The NFL has found itself in an unkind light lately, and one issue it has been dealing with is lawsuits against teams who have been paying their cheerleaders less than minimum wage. Leading the way with such litigation, the 90 current and former cheerleaders for the Oakland Raiders have been offered a settlement for withheld pay and underpayment of wages. The NFL team will pay them $1.25 million to settle a lawsuit if the amount is approved by the court.
The Raider’s cheerleaders brought suit against the Raiders in January. The complaint accused the team of violating California labor laws by only paying the cheerleaders $1,250 per season, which amounted to less than $5 an hour. The Raider’s also allegedly withheld the cheerleader’s pay until the end of the football season, and asked the women to pay for their own business expenses.
The $1.25 settlement is intended to cover underpayment of wages from the past four NFL seasons. According to the settlement, each Raiders cheerleader will be paid an average of $6,000 for each season worked from 2010 to 2012, and an average of $2,500 for the 2013-2014 season. The Raiders have offered its cheerleaders new contracts compliant with state labor laws.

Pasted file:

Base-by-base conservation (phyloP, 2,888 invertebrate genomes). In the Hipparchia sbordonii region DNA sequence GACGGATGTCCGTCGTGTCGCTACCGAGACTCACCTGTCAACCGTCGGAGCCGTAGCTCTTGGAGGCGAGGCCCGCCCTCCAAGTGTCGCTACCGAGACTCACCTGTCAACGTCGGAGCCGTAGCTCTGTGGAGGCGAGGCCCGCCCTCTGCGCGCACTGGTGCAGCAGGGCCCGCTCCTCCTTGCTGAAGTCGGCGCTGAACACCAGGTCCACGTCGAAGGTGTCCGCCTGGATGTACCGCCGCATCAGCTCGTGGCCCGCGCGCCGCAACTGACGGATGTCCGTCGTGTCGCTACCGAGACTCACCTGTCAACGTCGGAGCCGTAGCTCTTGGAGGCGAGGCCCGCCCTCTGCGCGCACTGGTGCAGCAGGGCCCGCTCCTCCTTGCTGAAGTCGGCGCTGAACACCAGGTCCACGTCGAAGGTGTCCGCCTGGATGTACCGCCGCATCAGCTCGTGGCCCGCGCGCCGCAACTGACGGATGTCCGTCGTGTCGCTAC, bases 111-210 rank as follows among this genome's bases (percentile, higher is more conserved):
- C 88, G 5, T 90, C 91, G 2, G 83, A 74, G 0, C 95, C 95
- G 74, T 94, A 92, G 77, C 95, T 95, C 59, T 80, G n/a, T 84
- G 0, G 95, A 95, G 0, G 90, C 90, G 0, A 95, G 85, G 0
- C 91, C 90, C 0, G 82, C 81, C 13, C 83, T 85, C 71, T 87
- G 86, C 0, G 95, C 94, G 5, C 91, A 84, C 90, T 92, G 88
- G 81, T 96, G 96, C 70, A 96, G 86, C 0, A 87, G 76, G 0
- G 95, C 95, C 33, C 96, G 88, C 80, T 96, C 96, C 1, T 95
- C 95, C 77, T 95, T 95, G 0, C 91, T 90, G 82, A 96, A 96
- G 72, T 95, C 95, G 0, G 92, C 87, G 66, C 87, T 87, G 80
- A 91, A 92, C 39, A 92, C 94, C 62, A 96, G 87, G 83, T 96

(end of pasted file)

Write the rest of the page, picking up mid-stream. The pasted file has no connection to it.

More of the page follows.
This lawsuit against the Raiders was the first of many similar cases cheerleaders filed against their teams alleging underpayment of wages. For example, in April, five former Buffalo Bills cheerleaders brought a wage theft lawsuit against their NFL team. This caused the cheering squad there to suspend operations for the team’s upcoming season. Cincinnati Bengals cheerleaders also sued their team, alleging their pay is less than $2.85 an hour, violating Ohio’s minimum wage law requiring $7.85 an hour. The Buccaneers and Jets are also facing similar lawsuits from their cheerleaders.
These suits have drawn attention to the less-than-glamorous working conditions of NFL cheerleaders. Unlike professional football players, cheerleaders are not represented by a labor union.